Here's an everyday nightmare: You're sewing along, making great progress, when suddenly your fabric disappears into the abyss. The underbelly (or maybe the bobbin or throat plate) of your sewing machine ate your fabric!
We've all been there. But there are a few things you can do to starve that hungry sewing machine and never lose another inch of precious yardage.
1. Test the Stitch Length
Stitch length can definitely be part of the problem, especially when it comes to stretchy knits that can easily get sucked into the machine. Depending on the weight of the fabric, you may need to shorten or lengthen the stitch.
2. Stabilize Your Fabric
Stabilizers provide traction, which makes it harder for the machine to swallow your material. You can stabilize fabric in many ways, like with tissue paper or a spray stabilizer from your local craft store. None of these are permanent options either, so you can easily rip or wash them away once you're finished.
3. Try a Stitch Starter
A stitch starter gives your sewing machine a little run-and-go warm-up before you start sewing. Among the dozens of benefits to using a stitch starter is that it discourages the sewing machine from eating fabric.
4. Use Scrap Fabric
Simply cut a little square of the fabric you're sewing with and butt it right up against the fabric you're getting ready to seam. Start the seam on the scrap fabric and let that seam sew right onto the working fabric. If the machine has any issues, it will let you know on the scrap fabric, sparing your precious pattern pieces.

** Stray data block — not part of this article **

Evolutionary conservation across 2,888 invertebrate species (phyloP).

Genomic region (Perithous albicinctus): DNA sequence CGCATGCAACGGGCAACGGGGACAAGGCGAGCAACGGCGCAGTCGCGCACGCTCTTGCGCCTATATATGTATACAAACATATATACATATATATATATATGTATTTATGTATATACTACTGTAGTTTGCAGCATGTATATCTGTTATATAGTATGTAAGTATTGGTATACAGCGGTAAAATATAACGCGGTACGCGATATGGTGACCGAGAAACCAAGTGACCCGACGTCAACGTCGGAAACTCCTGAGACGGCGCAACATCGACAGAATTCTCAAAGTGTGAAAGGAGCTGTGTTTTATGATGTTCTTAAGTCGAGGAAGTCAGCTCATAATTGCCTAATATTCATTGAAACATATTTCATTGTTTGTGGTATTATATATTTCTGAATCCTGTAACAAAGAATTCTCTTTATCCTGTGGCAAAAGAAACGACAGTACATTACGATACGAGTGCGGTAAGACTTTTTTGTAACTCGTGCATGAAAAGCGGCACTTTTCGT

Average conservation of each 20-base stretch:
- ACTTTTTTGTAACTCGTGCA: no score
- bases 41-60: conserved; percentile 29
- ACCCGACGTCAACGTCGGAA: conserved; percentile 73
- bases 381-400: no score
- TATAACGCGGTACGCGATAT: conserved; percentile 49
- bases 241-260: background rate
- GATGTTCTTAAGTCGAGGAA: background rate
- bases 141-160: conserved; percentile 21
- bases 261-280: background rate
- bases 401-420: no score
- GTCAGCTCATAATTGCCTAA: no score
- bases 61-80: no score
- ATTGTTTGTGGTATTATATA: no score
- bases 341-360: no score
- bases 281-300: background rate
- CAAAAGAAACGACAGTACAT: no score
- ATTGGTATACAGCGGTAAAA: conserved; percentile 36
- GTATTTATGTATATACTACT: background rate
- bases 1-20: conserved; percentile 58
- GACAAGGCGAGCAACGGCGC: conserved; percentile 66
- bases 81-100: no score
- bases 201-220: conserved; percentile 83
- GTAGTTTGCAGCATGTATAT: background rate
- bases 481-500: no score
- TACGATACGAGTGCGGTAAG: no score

5. Make Sure You've Got the Right Needle
You probably already know that your sewing needles should be in tip-top shape when you start a project, but sharpness isn't the only criteria. The fabric and needle need to work together to make sure everything goes smoothly; when the machine eats your fabric, it's a sign trouble is brewing between the two. Picking the right needle isn't hard, you just need to know the basics .
6. Buy a Straight Stitch Needle Plate
Many machines are equipped with a needle plate that's designed for all kinds of stitches, from straight to zigzag. If you look, these plates have a wider opening. But straight stitch plates have a very small opening that make it hard for the machine to eat the fabric. You can check your sewing machine manufacturer's website to find the exact plate that fits your machine, but remember: you can only use the straight stitch plates with straight stitches. Trying to use a straight stitch plate with zigzag stitches will break your needle.
7. Re-Thread Your Machine
Sometimes a problem — like having your fabric eaten — can seem like a big deal, but the solution could be super simple. Try removing the bobbin and thread from your machine and re-threading everything once more. Sometimes a thread can get caught somewhere and cause all kinds of issues, and this is a simple fix.
8. Clean the Bobbin and Needle Plate
When I first started sewing, I had no idea what kind of maintenance went into owning a sewing machine . After one particularly frustrating day of fabric eating, my mom showed me how to remove the needle plate and clean the bobbin area. Yikes: There were all kinds of fuzzies down there, and even scraps of other fabric. I cleaned it all out and re-threaded the machine. Problem solved.